Outdoor Research AltiHeat Heated Glove Collection: Ask skiers what problems they have with cold, and the most common answers are fingers and toes. Today there are a variety of add on or integrated in-boot heaters that take care of the feet, plus high-tech heated ski socks (though for multi-day ski trips there is a washability conundrum) and a widely increased range of electronic heated apparel for every other kind of outerwear. But frankly, I’ve never seen a need or appeal for heated vests, jackets or hats, while the technology is awesome in gloves. The problem with heated – or any battery powered tech mixed with outdoor recreation – is reliability, battery life and failure. That’s why you want gloves that would be warm even without the power, and that’s why no manufacturer offers a range like Outdoor Research, a longtime veteran manufacturer of mountaineering, climbing and backcountry gear. I skied loyally in OR gloves for more than a decade before the advent of heated models, and they have continued the rich tradition of warmth and durability in a lineup of different price points.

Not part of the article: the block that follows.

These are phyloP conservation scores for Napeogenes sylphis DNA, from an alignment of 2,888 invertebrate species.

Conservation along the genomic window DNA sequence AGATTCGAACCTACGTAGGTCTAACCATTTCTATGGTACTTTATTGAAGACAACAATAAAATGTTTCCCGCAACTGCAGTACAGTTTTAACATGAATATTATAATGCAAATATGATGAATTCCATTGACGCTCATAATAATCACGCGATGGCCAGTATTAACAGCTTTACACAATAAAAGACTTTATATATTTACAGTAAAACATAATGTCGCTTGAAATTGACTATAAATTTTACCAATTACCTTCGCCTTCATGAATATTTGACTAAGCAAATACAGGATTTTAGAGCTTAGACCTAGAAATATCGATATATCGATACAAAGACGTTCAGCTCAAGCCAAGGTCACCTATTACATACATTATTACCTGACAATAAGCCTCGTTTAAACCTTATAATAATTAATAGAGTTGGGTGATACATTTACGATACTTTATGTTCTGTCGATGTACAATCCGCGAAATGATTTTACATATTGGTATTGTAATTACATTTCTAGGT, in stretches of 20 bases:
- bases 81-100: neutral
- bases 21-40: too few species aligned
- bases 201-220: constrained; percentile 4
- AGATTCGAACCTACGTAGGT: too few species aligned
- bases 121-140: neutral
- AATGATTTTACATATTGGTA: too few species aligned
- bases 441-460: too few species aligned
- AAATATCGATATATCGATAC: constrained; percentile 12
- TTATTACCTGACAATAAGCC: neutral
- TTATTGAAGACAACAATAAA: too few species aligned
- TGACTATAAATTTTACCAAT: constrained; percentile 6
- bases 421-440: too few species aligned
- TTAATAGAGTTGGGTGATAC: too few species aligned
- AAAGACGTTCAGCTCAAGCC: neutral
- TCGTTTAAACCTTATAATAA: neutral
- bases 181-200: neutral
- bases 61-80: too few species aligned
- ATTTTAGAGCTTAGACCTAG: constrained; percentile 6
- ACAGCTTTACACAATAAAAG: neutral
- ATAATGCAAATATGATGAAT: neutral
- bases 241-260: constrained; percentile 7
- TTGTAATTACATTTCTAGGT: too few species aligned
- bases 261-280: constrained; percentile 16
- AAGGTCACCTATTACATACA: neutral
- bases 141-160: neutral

If you want the max output, their top of the line Capstone breaks now technology ground as the first model that can take one or two batteries per glove, effectively doubling the heat offered by OR’s already impressive AltiHeat system. In addition, it is fully insulated with PrimaLoft, the top synthetic out there, fully lined with Gore-Tex membrane for total waterproof protection, and has full gauntlets to completely cover your wrist. New for this season, they have upgraded the power button, making it easier to see the current heat level and to use with gloves on. It also features the company’s sensor technology, fingertips compatible with your touch screen devices to avoid pulling gloves off in the cold to use a phone. Available in five sizes for perfect fit, the Capstone is the top of the OR heated line ($500) but the bestseller is the more reasonably priced Lucent ($359), very similar but with a single battery system, also upgraded with sensor touchscreen friendly fingertips and the new better power button. For those who favor mittens (warmer but less finger dexterity) the Lucent is also available in a mitten version. Good gloves are too pricey and too vital to lose, yet you see them laying under chairlifts all the time. That’s why I am fan of wrists cords that make them impossible to drop even when you take them off to open a pocket or such, and both Capstone and Lucent have these. The AltiHeat lineup includes two lighter weight models, the Stormtracker ($265), using the newest windproof and highly breathable (not waterproof) Gore Infinium, aimed at ski touring, ice or alpine climbing with less insulation and more dexterity, and the Gripper ($199), a heated work glove style, both with touchscreen sensor fingers. It may be overkill, but these two thinner models are also great for jumping in your car and grabbing the wheel on freezing cold days.